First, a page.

By Shari Lifson
Women scientists in the developing world face particular challenges tied to their societies’ cultures and institutional norms. In this video, five women attending an agricultural science conference last June in Zimbabwe talk about some of these challenges.
More than 80 scientists from 24 countries attended the conference: the Agricultural Model Intercomparison and Improvement Project Regional Fundamentals Workshop, held in June at Victoria Falls, Zimbabwe. The participants included members of the project’s regional research teams from institutions in Sub-Saharan Africa and South Asia who, along with project leaders, have been co-developing protocols to assess the impacts of climate change on regional food security.
All five scientists in the video hold important positions on their regional research teams and are critical for the success of the project. The goal of the video was to listen to them describe in their own words the challenges they face, culturally or institutionally, in their pursuit of a career in the sciences.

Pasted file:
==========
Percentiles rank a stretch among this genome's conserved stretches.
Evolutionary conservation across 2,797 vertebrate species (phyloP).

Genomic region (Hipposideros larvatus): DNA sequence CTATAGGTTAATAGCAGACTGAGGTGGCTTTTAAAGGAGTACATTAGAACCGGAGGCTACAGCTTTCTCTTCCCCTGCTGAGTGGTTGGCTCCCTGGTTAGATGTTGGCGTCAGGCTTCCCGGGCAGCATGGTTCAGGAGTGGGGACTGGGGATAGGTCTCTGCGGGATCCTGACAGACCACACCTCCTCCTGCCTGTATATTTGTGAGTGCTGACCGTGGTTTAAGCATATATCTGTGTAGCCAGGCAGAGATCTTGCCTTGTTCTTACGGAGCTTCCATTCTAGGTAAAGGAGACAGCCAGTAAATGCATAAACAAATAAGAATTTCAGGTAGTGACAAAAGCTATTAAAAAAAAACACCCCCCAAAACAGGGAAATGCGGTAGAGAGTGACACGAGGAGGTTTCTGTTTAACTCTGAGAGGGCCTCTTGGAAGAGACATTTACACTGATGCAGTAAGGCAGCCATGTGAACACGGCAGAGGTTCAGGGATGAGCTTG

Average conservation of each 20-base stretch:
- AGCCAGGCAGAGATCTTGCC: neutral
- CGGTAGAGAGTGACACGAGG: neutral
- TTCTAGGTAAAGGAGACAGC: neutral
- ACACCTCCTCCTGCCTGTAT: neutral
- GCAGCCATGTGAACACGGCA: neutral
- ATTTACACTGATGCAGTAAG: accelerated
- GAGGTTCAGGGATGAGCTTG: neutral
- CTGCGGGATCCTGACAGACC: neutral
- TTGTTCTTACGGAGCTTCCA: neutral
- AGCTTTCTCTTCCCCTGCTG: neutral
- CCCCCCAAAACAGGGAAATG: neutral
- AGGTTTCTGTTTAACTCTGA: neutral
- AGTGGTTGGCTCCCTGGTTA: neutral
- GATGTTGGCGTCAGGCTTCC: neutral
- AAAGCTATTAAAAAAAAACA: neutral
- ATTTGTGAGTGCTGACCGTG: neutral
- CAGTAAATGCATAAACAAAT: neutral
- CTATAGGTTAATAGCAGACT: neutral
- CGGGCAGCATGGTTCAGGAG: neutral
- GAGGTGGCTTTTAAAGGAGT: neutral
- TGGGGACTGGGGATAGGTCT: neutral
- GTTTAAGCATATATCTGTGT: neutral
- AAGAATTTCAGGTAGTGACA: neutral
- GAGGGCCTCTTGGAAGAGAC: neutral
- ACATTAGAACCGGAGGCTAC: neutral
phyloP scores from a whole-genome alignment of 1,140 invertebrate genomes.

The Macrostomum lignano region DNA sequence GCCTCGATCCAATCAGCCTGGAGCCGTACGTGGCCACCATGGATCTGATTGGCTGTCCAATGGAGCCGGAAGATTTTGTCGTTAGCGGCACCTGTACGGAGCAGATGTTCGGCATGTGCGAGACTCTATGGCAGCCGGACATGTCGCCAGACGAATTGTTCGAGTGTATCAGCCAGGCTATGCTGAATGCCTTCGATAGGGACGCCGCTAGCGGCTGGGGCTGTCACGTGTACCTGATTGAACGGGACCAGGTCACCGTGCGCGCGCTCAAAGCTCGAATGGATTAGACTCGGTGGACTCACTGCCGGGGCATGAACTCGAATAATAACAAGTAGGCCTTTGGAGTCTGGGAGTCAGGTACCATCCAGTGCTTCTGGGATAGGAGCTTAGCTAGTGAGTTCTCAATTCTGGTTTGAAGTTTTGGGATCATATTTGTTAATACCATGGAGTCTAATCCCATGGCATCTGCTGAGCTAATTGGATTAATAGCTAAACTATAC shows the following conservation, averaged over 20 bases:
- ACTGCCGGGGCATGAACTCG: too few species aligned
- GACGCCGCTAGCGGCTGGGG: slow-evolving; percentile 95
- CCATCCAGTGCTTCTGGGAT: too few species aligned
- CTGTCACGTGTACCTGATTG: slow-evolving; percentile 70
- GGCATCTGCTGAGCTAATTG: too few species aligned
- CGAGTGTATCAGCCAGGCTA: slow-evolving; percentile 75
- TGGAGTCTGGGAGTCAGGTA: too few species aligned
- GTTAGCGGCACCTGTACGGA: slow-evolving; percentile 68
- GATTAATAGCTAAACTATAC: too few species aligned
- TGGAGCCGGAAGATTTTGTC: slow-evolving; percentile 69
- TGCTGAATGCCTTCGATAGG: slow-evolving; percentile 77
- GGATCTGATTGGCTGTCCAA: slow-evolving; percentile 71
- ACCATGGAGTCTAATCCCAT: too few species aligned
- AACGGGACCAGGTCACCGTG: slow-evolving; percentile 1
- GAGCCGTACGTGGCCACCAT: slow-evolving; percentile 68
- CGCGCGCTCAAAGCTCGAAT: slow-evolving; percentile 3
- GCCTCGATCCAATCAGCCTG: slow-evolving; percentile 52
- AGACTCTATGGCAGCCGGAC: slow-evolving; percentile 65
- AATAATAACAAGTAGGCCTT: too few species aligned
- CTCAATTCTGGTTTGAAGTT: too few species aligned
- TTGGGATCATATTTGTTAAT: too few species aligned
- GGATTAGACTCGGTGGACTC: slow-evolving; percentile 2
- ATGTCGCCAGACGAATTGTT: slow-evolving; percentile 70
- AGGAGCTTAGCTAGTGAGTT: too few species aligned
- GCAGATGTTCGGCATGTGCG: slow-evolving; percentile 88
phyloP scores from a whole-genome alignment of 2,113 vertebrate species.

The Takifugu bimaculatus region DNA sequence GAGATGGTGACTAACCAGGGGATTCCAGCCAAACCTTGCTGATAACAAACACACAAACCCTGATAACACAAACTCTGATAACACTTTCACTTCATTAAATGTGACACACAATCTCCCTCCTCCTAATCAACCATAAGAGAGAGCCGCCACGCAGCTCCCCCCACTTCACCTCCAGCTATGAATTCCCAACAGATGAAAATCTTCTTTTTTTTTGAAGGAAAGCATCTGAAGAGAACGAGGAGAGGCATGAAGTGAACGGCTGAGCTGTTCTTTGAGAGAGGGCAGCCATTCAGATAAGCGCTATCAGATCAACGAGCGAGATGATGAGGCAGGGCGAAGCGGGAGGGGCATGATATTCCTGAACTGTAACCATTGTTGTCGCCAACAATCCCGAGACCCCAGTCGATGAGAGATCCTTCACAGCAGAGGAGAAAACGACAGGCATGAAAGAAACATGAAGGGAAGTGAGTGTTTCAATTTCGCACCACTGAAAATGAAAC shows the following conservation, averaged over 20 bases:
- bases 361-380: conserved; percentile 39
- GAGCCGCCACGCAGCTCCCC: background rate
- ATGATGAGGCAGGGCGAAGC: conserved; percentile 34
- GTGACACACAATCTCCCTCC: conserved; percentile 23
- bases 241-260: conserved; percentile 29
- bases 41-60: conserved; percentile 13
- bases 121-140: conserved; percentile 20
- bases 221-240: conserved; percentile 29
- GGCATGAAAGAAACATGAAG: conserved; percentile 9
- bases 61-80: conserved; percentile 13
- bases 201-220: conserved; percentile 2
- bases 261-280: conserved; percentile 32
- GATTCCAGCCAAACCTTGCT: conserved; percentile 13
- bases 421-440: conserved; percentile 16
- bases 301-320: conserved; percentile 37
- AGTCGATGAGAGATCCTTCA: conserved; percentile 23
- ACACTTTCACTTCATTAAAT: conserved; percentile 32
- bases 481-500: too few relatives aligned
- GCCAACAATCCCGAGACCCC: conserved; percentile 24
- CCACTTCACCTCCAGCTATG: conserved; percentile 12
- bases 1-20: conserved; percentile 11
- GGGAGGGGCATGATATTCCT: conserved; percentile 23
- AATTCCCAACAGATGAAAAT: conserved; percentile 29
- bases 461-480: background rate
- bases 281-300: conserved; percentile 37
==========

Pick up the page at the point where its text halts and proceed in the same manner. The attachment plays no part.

Although the scientists in this video are from low-income countries, the problem of a lack of female researchers is by no means confined to the developing world.
According to 2011 U.S. Census Bureau statistics, 26 percent of science, technology, engineering and mathematics (STEM) researchers in the United States were women, only slightly higher than the 24 percent in Pakistan, and only a small increase since 1990. The amount of women graduating from universities with higher degrees is increasing, however it is clear that there are impediments in most cultures preventing those same women from pursuing a career in research after graduation.
Women currently engaged in STEM jobs can provide insight into the barriers that stop others from joining them and making an impact in science. Their stories and concerns highlight issues that need to be addressed to rebalance the unequal gender numbers typical of research positions around the world.
Shari Lifson is communications coordinator for the Agricultural Model Intercomparison and Improvement Project. A version of this post originally appeared on the project’s website.